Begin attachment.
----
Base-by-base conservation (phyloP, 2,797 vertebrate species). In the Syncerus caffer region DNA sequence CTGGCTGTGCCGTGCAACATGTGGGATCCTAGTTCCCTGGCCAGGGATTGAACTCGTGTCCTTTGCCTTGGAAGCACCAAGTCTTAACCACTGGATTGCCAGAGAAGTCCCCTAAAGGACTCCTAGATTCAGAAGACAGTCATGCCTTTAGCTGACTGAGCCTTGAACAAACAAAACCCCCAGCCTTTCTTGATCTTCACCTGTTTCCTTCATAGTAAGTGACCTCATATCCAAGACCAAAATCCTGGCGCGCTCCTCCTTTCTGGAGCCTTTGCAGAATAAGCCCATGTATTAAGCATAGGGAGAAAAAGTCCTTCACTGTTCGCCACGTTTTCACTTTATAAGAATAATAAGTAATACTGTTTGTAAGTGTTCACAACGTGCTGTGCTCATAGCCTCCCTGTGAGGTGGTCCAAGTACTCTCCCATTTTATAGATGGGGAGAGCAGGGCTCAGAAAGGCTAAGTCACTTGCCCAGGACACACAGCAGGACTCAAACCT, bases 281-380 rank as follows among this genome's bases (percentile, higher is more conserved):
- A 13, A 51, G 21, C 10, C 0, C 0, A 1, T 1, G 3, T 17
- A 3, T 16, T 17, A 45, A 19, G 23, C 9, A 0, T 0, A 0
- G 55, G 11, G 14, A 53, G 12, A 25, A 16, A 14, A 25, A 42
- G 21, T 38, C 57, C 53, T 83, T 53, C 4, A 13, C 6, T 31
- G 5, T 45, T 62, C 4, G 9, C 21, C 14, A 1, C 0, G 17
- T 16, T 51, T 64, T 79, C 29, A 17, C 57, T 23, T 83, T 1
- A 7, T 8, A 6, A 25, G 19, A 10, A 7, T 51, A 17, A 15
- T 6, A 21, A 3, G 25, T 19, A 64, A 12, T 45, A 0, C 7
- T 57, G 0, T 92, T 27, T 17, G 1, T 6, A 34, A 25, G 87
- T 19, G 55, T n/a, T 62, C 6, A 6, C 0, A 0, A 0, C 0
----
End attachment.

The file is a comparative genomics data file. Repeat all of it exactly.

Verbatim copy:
Base-by-base conservation (phyloP, 2,797 vertebrate species). In the Syncerus caffer region DNA sequence CTGGCTGTGCCGTGCAACATGTGGGATCCTAGTTCCCTGGCCAGGGATTGAACTCGTGTCCTTTGCCTTGGAAGCACCAAGTCTTAACCACTGGATTGCCAGAGAAGTCCCCTAAAGGACTCCTAGATTCAGAAGACAGTCATGCCTTTAGCTGACTGAGCCTTGAACAAACAAAACCCCCAGCCTTTCTTGATCTTCACCTGTTTCCTTCATAGTAAGTGACCTCATATCCAAGACCAAAATCCTGGCGCGCTCCTCCTTTCTGGAGCCTTTGCAGAATAAGCCCATGTATTAAGCATAGGGAGAAAAAGTCCTTCACTGTTCGCCACGTTTTCACTTTATAAGAATAATAAGTAATACTGTTTGTAAGTGTTCACAACGTGCTGTGCTCATAGCCTCCCTGTGAGGTGGTCCAAGTACTCTCCCATTTTATAGATGGGGAGAGCAGGGCTCAGAAAGGCTAAGTCACTTGCCCAGGACACACAGCAGGACTCAAACCT, bases 281-380 rank as follows among this genome's bases (percentile, higher is more conserved):
- A 13, A 51, G 21, C 10, C 0, C 0, A 1, T 1, G 3, T 17
- A 3, T 16, T 17, A 45, A 19, G 23, C 9, A 0, T 0, A 0
- G 55, G 11, G 14, A 53, G 12, A 25, A 16, A 14, A 25, A 42
- G 21, T 38, C 57, C 53, T 83, T 53, C 4, A 13, C 6, T 31
- G 5, T 45, T 62, C 4, G 9, C 21, C 14, A 1, C 0, G 17
- T 16, T 51, T 64, T 79, C 29, A 17, C 57, T 23, T 83, T 1
- A 7, T 8, A 6, A 25, G 19, A 10, A 7, T 51, A 17, A 15
- T 6, A 21, A 3, G 25, T 19, A 64, A 12, T 45, A 0, C 7
- T 57, G 0, T 92, T 27, T 17, G 1, T 6, A 34, A 25, G 87
- T 19, G 55, T n/a, T 62, C 6, A 6, C 0, A 0, A 0, C 0